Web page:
Most Expensive 2020 Nissan GT-R Costs Over $212,000

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Automotive Editor

Anthony Alaniz is an award-winning journalist living in southeast Michigan. His professional writing career spans nearly a decade, ranging from writing for the local newspaper to Autoweek and Motor1. When he's not writing about cars, he covers the horror film genre at Modernhorrors.com.

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, Automotive Editor - July 11, 2019

A lot more money for a few more features.

The Nissan GT-R debuted over a decade ago at the 2007 Tokyo Motor Show. Since then, little has changed. It still retains the same general design it debuted with. Yes, horsepower and torque have increased since then, yet not substantially, which makes Nissan’s announcement of the 2020 GT-R’s price so shocking. For 2020, Nissan will drop its low-priced Pure trim level making the GT-R Premium the entry-level offering. While the GT-R Pure started at $101,685 for the 2019 model year, the 2020 GT-R Premium will command $115,235, including the $1,695 destination charge. The most-expensive 2020 Nissan GT-R, the Nismo, will require $212,435.

The 2020 GT-R Nismo, the model’s top-tier offering, is $35,200 more expensive than the 2019 model even though output remains the same at 600 horsepower. However, Nissan claims its revised design improves acceleration by 20 percent while using the same turbochargers from the GT3-class race car.

The new entry-level GT-R receives new 20-inch wheels, revised turbocharging tuning, and the same 565-hp twin-turbo V6 engine. A special 50th Anniversary Edition starts at $123,735 while the 2020 GT-R Track Edition starts at $147,235. Last year, the track edition started at $130,235; however, it receives the same engine as the Nismo for the 2019 model year.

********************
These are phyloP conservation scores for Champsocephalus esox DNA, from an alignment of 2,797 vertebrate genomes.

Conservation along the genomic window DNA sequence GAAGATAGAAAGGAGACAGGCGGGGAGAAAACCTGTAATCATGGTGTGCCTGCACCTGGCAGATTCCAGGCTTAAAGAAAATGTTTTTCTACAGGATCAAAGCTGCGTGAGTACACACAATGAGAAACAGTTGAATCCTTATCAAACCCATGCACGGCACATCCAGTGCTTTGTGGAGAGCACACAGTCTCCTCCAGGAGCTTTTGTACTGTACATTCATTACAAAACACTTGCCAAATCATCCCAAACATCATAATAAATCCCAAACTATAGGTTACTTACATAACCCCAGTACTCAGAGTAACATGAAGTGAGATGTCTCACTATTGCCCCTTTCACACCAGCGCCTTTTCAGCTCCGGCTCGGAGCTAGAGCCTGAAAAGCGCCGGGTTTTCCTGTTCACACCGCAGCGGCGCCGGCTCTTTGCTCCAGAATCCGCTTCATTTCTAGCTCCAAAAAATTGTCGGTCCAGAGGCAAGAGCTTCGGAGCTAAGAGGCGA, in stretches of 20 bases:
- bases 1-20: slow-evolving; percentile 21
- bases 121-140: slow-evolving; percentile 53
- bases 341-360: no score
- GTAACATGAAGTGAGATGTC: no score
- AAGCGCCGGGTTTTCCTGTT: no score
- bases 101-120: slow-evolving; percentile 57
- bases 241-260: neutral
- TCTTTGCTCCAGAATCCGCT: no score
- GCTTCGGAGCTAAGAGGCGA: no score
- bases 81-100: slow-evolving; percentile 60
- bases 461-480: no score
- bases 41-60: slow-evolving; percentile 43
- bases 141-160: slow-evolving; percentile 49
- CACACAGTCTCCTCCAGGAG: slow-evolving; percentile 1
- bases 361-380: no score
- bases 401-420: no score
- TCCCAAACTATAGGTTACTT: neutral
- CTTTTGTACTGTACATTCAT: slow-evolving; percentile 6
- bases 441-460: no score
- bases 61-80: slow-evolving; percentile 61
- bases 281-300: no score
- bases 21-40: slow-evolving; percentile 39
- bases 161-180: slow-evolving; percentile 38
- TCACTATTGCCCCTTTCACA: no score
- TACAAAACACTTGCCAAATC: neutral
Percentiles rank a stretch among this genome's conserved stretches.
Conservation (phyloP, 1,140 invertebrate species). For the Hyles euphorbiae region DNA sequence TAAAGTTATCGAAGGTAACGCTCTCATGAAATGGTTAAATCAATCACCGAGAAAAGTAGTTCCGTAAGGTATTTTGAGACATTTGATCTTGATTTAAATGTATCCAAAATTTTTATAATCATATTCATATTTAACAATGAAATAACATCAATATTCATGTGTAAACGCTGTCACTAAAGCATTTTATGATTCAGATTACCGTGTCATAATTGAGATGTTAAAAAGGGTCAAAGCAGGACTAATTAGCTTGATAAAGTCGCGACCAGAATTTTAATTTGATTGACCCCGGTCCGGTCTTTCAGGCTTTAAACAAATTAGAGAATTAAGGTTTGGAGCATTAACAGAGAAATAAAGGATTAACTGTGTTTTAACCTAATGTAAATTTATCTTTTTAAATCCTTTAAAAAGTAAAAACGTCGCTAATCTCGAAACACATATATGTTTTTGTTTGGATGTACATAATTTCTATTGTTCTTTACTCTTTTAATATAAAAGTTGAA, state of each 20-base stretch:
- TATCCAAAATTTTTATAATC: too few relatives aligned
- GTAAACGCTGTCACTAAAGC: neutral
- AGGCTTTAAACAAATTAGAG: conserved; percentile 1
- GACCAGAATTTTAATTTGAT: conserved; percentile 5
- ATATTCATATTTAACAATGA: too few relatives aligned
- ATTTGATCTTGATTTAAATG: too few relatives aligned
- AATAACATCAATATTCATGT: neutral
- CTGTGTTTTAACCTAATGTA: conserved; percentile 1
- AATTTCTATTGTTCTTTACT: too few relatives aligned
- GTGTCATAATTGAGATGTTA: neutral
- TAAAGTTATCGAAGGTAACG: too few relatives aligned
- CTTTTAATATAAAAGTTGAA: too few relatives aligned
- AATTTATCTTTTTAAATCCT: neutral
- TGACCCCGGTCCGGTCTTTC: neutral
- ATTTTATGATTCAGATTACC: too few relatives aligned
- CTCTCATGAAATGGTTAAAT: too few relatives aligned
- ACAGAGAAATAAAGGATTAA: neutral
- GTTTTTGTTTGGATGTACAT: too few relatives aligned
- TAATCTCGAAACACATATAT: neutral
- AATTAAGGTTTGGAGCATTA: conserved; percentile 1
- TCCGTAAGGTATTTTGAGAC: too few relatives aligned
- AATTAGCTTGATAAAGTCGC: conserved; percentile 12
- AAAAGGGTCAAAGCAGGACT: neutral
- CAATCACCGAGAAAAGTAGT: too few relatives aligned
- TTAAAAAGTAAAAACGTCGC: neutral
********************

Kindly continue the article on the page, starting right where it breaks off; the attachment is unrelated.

2020 Nissan GT-R

It’s difficult to compare the Nissan GT-R to other sports cars. For one, the GT-R sports all-wheel drive, pitting it against the likes of the more-expensive and less-powerful Audi R8. Then you have a car such as the Mercedes-AMG GT R Coupe that starts at nearly $160,000 yet sports a more powerful V8 engine. Then you have a car like the Dodge Challenger SRT Hellcat Redeye, a 797-hp performance predator that starts at $79,440, which includes its gas-guzzler tax and destination charge.

The Nissan GT-R has never sold in high numbers, though sales have fallen by nearly half since 2015. While it still competes with its bountiful performance, it hasn’t changed much in the looks department, and some could argue it’s showing its age. There is a successor in development, though it’s unknown when we’ll see it.

Learn more about the GT-R »

, Automotive Editor

Anthony Alaniz is an award-winning journalist living in southeast Michigan. His professional writing career spans nearly a decade, ranging from writing for the local newspaper to Autoweek and Motor1. When he's not writing about cars, he covers the horror film genre at Modernhorrors.com.

Follow On: Twitter | Website

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